7 Tips To Transport A Classic Car Safely
Shipping a regular vehicle can be nerve-racking but transporting a classic car? That's next-level stress! An automobile is a classic if it's at least 20 years old but is categorized as an antique vehicle if it's more than 45 years old. Not only are classic and antique cars expensive (or in some cases priceless), but they have sensitive parts due to their age. It's not worth the risk to transport a classic auto the same way you would ship a regular car.
That said, here are seven tips on how to safely transport a classic or antique vehicle.
1. Choose A Reliable Carrier
This step is the most important and obvious when shipping a classic car. Of course, you don't want any random company handling your vehicle. Remember that you're moving prized cargo, so don't take any chances. Make sure your carrier boasts a proven track record, is licensed and insured, as well as has numerous legitimate reviews from previous customers. The last thing you want to happen is getting your car damaged by an irresponsible company.
2. Compare Quotes from Multiple Companies
As the saying goes, 'don't settle for less.' There is no shortage of car shipping companies out there. However, no two are exactly alike. Some provide better services, while others offer more affordable rates or have a broader range of coverage. Since you are shipping something so valuable, it only makes sense to choose the best among the best.
Reaching out to different companies, comparing their offers, and checking their history can help you decide the most suitable one to meet your needs.
3. Don't Decide Based on Price Alone
Sure, saving a few hundred bucks is nice, but can you really risk it for your beloved wheels? Not all affordable carriers are bad but do remember that you're shipping an irreplaceable classic car. Ordinary vehicles can afford a few scratches or can be repaired for cheap but not this one.
That's why top-rated classic car shippers are expensive because they take extra steps to protect your vehicle. Besides, if you can afford a classic car, there's no doubt you can pay a premium to ensure its safety during transit. Why not go all out?
4. Carefully Consider Your Method of Transport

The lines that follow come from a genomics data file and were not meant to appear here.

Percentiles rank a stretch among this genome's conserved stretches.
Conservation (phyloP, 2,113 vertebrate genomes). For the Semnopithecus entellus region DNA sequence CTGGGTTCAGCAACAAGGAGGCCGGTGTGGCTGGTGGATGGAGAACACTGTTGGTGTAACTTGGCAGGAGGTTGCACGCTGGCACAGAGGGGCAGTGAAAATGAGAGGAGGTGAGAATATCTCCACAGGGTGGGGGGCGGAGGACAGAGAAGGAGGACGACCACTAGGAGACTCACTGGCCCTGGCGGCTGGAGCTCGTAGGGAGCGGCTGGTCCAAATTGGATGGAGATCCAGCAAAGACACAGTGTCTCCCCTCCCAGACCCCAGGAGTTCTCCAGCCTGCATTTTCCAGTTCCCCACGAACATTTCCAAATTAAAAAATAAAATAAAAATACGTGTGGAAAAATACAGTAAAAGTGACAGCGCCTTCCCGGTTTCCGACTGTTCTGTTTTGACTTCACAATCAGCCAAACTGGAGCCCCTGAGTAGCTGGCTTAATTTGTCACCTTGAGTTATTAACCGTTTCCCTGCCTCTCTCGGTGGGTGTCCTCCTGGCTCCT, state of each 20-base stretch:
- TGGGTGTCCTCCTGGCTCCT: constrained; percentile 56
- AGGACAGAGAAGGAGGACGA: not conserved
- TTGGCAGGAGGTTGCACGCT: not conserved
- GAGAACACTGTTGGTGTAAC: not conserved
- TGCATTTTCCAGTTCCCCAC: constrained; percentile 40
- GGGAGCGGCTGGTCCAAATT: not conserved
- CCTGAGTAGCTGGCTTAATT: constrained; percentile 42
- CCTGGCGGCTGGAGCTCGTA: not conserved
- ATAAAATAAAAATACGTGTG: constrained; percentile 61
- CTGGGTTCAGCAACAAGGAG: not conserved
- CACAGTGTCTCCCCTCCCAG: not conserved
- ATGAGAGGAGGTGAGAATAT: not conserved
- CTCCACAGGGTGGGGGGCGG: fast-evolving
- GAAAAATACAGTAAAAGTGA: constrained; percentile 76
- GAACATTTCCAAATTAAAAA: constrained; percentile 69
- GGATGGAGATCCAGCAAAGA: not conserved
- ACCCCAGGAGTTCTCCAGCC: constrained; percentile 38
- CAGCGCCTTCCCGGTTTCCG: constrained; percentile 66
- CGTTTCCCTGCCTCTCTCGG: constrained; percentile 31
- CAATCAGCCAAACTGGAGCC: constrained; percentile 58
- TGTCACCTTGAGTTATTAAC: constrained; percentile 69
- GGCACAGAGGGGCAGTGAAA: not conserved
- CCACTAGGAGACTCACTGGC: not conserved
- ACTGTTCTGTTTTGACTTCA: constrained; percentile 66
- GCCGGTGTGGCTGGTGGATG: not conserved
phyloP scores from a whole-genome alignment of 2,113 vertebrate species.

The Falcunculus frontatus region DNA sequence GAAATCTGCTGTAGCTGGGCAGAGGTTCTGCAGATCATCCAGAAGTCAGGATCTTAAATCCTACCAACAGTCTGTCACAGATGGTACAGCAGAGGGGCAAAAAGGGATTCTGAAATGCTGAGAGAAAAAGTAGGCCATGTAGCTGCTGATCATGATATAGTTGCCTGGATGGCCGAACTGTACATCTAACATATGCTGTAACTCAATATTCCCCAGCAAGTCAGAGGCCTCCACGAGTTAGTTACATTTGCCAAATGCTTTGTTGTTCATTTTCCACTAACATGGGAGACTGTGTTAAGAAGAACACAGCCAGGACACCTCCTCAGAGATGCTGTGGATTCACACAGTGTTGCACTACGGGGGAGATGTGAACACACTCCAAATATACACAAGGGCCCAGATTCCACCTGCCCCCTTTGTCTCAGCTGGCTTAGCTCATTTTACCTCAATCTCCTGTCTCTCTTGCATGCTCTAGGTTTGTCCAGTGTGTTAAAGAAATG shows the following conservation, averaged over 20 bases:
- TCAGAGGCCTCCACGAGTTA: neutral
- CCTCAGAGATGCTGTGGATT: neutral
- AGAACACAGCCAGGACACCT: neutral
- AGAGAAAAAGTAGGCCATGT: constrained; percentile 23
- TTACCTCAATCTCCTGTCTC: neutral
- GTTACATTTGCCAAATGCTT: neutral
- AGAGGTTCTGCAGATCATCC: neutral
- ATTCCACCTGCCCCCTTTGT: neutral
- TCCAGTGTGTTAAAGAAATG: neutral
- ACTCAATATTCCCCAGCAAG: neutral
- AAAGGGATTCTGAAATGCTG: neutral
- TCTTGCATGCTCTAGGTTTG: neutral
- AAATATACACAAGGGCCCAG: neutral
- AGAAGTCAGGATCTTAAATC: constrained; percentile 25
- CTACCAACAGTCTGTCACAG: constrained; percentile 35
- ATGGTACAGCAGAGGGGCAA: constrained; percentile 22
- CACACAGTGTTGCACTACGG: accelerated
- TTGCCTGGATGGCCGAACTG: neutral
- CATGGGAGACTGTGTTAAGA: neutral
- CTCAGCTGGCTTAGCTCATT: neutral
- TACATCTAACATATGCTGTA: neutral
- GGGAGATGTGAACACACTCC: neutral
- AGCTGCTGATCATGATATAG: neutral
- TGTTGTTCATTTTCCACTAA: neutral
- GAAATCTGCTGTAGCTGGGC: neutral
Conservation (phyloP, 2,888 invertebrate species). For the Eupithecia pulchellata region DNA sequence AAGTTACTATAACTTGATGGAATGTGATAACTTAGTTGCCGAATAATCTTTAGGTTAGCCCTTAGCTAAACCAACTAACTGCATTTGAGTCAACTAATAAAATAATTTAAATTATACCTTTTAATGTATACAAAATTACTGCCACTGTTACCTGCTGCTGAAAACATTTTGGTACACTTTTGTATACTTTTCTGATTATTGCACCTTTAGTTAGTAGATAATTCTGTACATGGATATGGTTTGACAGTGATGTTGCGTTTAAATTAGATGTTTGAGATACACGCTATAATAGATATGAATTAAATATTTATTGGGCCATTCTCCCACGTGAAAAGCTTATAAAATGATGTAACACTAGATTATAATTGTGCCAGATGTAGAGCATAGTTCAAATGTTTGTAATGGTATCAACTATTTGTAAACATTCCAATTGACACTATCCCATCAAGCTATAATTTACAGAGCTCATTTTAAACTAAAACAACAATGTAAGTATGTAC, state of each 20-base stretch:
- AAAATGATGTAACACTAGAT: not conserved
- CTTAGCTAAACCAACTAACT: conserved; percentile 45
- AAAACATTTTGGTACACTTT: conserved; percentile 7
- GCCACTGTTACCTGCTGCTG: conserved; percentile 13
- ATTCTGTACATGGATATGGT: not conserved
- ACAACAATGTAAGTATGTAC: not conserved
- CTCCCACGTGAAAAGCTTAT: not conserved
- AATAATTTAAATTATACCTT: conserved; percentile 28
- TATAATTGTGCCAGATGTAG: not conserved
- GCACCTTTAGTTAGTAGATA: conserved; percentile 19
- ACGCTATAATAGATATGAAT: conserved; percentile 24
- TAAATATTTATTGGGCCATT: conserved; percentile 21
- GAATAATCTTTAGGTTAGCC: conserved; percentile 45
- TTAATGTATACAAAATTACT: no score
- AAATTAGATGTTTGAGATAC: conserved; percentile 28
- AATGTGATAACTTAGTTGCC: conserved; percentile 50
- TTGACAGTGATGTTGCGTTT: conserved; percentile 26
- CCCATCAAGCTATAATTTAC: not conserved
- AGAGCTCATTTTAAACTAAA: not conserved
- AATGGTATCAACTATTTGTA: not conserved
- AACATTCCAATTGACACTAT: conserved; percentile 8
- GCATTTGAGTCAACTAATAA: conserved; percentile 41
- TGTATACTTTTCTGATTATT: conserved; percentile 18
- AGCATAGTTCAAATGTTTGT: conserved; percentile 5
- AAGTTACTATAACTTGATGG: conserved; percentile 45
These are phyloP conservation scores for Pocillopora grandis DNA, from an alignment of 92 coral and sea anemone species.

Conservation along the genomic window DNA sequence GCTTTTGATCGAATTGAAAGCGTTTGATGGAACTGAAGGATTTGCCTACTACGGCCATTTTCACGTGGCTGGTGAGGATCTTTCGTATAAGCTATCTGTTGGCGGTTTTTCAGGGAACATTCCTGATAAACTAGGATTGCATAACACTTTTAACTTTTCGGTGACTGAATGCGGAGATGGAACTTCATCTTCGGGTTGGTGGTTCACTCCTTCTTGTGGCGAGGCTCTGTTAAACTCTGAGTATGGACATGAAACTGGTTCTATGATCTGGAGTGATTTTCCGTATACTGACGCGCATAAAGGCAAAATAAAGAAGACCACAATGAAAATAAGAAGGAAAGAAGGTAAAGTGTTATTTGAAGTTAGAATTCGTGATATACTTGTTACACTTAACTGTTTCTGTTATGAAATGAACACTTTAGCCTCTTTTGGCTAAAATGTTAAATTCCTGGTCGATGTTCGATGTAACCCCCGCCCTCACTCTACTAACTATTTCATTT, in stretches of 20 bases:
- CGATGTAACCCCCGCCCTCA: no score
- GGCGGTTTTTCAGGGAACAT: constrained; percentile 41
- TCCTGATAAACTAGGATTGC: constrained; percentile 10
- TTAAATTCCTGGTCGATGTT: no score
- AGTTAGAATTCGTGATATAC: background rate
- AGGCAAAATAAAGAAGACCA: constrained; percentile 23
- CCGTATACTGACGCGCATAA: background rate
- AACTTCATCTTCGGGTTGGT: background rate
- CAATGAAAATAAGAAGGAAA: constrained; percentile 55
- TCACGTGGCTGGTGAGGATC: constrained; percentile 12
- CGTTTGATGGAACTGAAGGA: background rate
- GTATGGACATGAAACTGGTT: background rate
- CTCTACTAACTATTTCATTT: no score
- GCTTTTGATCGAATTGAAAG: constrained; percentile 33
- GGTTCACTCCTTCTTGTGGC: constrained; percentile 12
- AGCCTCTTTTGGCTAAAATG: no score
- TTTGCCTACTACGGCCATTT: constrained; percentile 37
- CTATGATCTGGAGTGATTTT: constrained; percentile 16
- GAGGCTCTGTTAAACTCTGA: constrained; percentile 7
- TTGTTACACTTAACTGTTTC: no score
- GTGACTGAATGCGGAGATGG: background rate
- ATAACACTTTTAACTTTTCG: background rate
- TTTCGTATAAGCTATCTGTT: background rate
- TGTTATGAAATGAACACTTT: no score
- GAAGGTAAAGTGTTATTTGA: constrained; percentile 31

There are only two ways to ship a car on land: open and enclosed carriers. An open carrier is the most common method of transport - these are the large trailers you commonly see on highways hauling stacks of vehicles. This method of transportation exposes the cars to the elements, including road debris and weather conditions. Since it increases the risks of damage, experts strongly advise against picking this option for classic cars.
An enclosed trailer offers two choices: single-enclosed and multi-enclosed. A single-enclosed trailer transports a single vehicle and is more expensive. On the other hand, multi-enclosed consolidates the delivery with other cars for a lower price. Although single-enclosed is undoubtedly the safest, multi-enclosed trailers are still far more secure than open-air transport. Additionally, experts recommend using non-stacking enclosed trailers to prevent oil and fluids from dripping down.
5. Inquire About Insurance
Nothing in life is certain, and that includes the safety of your classic car during transport. Even the best company in the world can't avoid all the dangers of the open road. That's why you should check in with your carrier on the insurance policies they provide.
Most companies offer a minimum of $100,000 as compensation for damages. If your car is worth more than that, you might want to seek coverage from a private car insurance company. Of course, expect to pay more for the added security. Lastly, make sure to review the contract and policy before you sign.
6. Preparing Your Classic Car for Transport
Once you've chosen a carrier and signed the contract, it's time to prepare your car for pick-up:
- Give your car a good wash.
- Check for existing dents, scratches, discoloration, chipping, and any other imperfections.
- Document your findings by taking photos and jotting down any existing mechanical issues.
- Remove all valuable and personal items from the vehicle.
- Remove all detachable parts and customized add-ons.
- Empty the gas tank to about a quarter of a tank.
- Lastly, have a mechanic come over to perform final maintenance.
7. What To Do When Your Classic Car Arrives
At last! The day has come. Your car has been delivered safely to its destination! Before you get too excited, there are a few things you need to do.
First, inspect your vehicle. Remember the photos you took before the transport? Compare them with your car's present condition. If you find anything concerning, don't hesitate to contact your carrier to discuss possible claims and solutions.